UA Scientists make Gardens for Mars

Friday, October 23, 2015

Can humans grow food on Mars in the same way that Matt Damon's character did in the popular new movie "The Martian"?

University of Arizona scientists say yes, but not necessarily in the fashion that the hero of the story, Mark Watney, did. Researchers at the UA have been working for years on ways to make a habitat on Mars a reality.

Gene Giacomelli, director of the Controlled Environment Agriculture Center at the UA, does research which focuses on making fruits and vegetables in greenhouses, including ones that simulate environments that can be found on the moon and Mars. According to him, it would be possible to make enough food on Mars for about half of the daily calories you would need. The rest would have to be brought in, such as cornmeal, flour or rice.

The most elegant solution that scientists have come up with is to create a greenhouse that would arrive before the astronauts touch down, set itself up, and began to harvest plants and purify water, "as well as having a nice salad when you arrive," said Giacomelli. "Long trip for a salad I guess."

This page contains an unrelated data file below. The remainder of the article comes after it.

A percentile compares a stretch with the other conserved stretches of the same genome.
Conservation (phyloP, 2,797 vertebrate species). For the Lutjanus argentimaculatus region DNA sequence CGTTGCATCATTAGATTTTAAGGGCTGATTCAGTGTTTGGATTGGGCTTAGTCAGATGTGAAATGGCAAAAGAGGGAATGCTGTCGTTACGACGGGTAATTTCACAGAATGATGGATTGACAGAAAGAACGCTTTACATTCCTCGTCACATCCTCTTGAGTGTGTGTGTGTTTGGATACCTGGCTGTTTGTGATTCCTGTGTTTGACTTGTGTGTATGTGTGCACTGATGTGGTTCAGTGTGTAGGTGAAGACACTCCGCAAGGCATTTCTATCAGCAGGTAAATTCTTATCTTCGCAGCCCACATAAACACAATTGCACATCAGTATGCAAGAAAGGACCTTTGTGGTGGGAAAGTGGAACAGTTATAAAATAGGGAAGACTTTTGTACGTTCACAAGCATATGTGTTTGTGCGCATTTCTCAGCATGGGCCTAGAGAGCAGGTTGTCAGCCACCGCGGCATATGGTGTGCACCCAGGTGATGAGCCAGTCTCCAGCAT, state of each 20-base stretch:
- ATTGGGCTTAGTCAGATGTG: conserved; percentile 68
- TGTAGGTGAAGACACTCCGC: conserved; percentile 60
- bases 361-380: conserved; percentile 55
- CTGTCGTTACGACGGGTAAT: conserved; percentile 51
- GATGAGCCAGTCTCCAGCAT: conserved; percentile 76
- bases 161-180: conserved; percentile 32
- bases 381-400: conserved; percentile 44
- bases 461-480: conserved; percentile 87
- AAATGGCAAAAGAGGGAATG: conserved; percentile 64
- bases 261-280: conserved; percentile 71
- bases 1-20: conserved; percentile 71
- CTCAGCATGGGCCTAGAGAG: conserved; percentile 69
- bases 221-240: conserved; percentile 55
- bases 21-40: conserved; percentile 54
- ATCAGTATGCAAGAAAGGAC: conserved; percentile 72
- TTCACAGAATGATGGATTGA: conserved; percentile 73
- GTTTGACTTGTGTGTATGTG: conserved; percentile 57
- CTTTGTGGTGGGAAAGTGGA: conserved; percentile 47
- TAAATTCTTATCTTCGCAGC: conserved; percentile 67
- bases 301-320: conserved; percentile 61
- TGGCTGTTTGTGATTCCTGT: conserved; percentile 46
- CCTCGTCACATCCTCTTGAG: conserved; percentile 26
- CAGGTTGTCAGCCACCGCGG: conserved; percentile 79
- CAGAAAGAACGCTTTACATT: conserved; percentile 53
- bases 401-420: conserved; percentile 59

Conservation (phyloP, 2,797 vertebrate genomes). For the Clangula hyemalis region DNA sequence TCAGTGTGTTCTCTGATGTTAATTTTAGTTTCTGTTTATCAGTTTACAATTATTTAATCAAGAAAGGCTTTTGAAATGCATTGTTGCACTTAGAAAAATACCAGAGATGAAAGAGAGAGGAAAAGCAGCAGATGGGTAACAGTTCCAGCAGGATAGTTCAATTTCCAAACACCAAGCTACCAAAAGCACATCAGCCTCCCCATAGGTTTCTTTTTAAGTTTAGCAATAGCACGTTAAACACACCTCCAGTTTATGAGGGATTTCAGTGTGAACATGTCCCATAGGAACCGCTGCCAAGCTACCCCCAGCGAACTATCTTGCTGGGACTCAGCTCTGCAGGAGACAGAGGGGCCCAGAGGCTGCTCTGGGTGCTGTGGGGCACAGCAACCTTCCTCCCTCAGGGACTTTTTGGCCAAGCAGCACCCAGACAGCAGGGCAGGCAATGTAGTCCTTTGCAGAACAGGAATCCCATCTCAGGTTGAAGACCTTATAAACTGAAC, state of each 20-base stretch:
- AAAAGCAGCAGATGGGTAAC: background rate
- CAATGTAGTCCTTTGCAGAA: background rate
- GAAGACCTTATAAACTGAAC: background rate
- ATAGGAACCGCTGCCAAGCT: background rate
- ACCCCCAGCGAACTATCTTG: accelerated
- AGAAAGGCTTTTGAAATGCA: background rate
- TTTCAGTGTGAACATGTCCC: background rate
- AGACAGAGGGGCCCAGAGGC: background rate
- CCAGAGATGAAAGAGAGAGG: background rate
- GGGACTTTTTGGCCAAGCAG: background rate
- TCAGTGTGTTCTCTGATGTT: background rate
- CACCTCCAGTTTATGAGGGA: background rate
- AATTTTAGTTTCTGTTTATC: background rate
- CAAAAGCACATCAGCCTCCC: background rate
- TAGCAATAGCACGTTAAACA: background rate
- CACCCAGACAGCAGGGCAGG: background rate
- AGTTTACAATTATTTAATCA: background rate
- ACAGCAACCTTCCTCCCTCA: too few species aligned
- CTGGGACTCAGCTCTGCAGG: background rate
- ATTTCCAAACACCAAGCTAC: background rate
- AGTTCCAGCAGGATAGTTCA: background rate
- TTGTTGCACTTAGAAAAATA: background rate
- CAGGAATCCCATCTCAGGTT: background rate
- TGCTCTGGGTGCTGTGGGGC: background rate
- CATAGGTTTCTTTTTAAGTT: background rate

A lot of his research has application here on earth. Growing plants in greenhouses often requires less raw resources than it would to grow them in a non-controlled environment.

"We would be under such restrictive resources when we go there if we can produce food to keep a person alive, then we can bring that back to Earth for an Earth application," Giacomelli said. "As our resources become less and less available, water energy, nutrition –nutrients for plants - we can already be efficient in using them and keep our food systems going."

Autonomous food harvesting systems, such as ones that would be used in a Martian habitat, have been used on Earth. According to Giacomelli, humans are still better at harvesting fruiting bodies such as strawberries, cucumbers and tomatoes. Robotic harvesting systems are more adept at harvesting leafy greens than humans are, like the vegetables that would be grown on mars.  

Hydroponics would be the best way to do this, according to Giacomelli. Using an entirely water-based system would eliminate the chances that there was something deleterious to the growth of plants in the soil on Mars.


Read the rest of this October 21 Arizona Sonoran News article at :